As was said in Fackrell v. City of San Diego, 26 Cal.2d 196, 207, 157 P.2d 625, 631, 158 A.L.R. 773: ‘The findings of the trial court must be sustained if they are supported by substantial evidence. All legitimate and reasonable inferences must be indulged toward upholding the findings. Appellate courts, if there be any reasonable doubt as to the sufficiency of the evidence to sustain a finding, should resolve that doubt in favor of the finding; and in searching the record and exploring the inferences which may arise from what is found there, to discover whether such doubt or conflict exists, the court should be realistic and practical. (Estate of Bristol (1943), 23 Cal.2d 221, 223, 143 P.2d 689.)’

The judgment of the trial court appears to us to be a practical and equitable solution of the problem presented. It appears that pursuant to a stipulation of the parties, the surface rights in the 80 acres, exclusive of the oil, gas and mineral rights, are to be conveyed to Scott for the sum of $10,000. Plaintiffs then, under the judgment, receive this amount for the land; they retain their mineral rights; and in addition, recover $4,971.60. We cannot say that such a disposition of the controversy is unreasonable and unsupported by the evidence in view of the entire record before us.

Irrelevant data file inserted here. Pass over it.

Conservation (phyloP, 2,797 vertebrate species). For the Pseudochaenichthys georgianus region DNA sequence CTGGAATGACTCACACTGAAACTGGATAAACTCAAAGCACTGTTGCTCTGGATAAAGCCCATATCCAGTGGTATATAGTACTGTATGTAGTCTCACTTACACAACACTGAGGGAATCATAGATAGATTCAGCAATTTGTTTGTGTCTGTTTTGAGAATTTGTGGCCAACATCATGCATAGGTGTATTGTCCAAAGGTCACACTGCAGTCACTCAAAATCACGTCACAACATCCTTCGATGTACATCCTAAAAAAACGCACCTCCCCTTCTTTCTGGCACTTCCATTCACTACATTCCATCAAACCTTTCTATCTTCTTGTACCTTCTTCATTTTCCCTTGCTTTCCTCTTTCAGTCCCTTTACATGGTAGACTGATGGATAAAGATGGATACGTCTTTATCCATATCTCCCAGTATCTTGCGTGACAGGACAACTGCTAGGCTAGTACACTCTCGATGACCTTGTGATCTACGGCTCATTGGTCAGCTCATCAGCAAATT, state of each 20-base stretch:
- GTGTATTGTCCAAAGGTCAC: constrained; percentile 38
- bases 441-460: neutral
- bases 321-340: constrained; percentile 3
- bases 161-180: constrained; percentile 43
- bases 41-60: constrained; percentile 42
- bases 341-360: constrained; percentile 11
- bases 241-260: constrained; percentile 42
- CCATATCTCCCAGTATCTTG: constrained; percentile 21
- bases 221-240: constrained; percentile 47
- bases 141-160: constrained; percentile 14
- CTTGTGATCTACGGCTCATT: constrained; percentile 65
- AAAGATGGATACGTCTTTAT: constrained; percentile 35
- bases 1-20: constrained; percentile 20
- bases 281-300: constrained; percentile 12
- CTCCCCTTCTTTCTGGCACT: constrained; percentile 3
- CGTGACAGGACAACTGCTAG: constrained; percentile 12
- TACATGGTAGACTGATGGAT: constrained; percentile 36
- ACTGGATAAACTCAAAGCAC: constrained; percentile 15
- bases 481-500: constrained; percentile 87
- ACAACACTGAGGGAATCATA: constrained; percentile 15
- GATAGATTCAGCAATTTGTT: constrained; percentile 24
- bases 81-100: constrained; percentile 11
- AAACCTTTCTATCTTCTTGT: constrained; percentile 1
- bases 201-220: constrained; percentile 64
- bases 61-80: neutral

Judgment affirmed.

MUSSELL, Justice.

BARNARD, P. J., and GRIFFIN, J., concur.